Breastfeeding, asexuality and trauma: Our editors’ picks for 2019
By: Archer Magazine
We’ve made it to the end of 2019 already. How did that happen?!
We’ve published some really great pieces this year, and we’ve seen some of our old favourites maintain their popularity. To celebrate the end of 2019, we’re sharing with you some of our editors’ picks: a combination of our most-read pieces of 2019, and our favourites from the year.
Our online editor Lucy Watson’s picks for 2019:
- Feeding my desire: Intimacy and breastfeeding by Amanda Galea
This was our most read piece of 2019, up from #2 last year. When I told Amanda this, she was surprised, telling me “I’m still yet to meet another person who is into it, despite this massive interest in the article.”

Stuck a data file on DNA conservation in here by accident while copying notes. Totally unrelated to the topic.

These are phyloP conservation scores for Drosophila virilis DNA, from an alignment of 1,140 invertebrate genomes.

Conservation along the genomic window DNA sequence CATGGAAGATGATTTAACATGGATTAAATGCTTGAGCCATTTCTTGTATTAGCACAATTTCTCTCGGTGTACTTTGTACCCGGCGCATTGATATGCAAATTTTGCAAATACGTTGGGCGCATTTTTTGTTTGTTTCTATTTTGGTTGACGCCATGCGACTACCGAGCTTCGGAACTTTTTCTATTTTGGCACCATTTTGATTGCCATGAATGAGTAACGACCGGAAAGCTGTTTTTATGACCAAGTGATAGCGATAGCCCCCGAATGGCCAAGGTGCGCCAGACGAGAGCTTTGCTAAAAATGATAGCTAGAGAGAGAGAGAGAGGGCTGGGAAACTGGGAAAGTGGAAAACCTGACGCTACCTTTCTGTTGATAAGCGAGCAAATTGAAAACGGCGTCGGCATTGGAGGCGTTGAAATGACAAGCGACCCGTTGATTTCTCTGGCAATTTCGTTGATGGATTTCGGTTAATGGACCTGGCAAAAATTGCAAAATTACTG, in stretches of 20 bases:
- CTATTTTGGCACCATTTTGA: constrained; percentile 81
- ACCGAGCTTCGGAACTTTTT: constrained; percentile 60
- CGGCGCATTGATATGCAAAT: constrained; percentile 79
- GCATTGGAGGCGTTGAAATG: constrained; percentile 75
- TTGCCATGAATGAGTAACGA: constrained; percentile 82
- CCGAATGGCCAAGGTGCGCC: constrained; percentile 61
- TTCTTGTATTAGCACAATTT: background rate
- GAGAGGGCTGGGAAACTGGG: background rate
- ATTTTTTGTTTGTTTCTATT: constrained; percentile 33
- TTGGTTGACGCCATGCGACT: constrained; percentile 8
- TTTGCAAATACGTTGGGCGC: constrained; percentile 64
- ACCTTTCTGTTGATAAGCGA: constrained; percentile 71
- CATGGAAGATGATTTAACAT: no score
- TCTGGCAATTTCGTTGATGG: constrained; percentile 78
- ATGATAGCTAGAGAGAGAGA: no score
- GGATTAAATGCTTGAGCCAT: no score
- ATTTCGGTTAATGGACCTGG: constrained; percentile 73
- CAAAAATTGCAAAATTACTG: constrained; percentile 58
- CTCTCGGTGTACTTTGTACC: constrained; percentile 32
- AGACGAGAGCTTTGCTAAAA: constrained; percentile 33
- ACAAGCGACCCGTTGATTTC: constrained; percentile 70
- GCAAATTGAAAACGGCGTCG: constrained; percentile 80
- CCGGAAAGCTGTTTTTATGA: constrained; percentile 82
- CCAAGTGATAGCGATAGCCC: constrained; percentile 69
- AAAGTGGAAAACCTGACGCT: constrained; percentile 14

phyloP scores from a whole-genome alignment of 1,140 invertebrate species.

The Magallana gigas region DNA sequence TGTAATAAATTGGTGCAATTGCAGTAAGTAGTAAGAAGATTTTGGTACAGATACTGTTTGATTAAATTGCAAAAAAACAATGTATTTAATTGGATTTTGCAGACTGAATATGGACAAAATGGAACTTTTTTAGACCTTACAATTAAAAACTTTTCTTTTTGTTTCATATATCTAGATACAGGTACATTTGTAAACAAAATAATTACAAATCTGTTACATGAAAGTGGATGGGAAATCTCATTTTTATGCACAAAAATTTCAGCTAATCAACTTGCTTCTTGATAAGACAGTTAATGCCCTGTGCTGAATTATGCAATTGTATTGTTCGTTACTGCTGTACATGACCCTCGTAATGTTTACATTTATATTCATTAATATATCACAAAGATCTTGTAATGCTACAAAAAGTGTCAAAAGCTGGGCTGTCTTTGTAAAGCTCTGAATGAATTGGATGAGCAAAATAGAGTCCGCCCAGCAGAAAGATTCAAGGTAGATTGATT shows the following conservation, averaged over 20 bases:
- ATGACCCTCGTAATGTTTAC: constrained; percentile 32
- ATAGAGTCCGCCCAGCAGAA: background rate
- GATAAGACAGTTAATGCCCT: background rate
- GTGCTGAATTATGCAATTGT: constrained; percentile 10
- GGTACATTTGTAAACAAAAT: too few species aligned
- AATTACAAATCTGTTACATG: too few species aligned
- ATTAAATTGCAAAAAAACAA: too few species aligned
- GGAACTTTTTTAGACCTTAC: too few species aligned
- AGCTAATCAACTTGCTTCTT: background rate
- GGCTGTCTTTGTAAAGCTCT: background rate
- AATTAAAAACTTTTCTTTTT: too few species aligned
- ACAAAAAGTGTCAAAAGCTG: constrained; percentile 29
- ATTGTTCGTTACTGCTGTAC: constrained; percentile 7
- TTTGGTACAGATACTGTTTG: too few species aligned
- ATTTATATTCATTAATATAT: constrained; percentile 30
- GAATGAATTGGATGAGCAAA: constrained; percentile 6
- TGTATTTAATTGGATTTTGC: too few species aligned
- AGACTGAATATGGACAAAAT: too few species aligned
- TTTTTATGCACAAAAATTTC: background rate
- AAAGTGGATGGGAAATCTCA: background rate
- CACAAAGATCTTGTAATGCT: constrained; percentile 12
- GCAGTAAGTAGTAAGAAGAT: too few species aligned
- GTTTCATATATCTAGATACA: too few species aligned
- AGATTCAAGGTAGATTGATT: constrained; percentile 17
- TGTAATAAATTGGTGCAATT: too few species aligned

I love this piece because it showcases, to me, what Archer is about. Our t-shirts read “sex is weird for everyone” and I always like to add the next line, “so let’s talk about it”. Archer is a place to write about the intimacies we might not otherwise talk about.
“The bonding process was the most startling – I found it incredible to gaze upon her as she fed, and a fierce pride within me, that my body was able to calm and soothe age-old disquiets within her.” Read more…
- Aesthetic attraction and being on the asexual spectrum by Nicole Brinkley
This is another of our most-read pieces in 2019. It shows that Archer is a place where people can find the information they’re looking for, and get informed about lesser-known expressions of sexuality.
“Making a comment about how gorgeous somebody is will inevitably prompt somebody to tease me about wanting to have sex with them. But I do not want to ride that ride.” Read more…
- Non-binary fantasy and the erotics of Daddy/son play by Shafik Zahyr
This one makes our most-read list for the second year in a row. Originally published in Archer Magazine #7, this piece combines some of my favourite things about Archer: sex, kinks, and an exploration of gender and performative gender roles.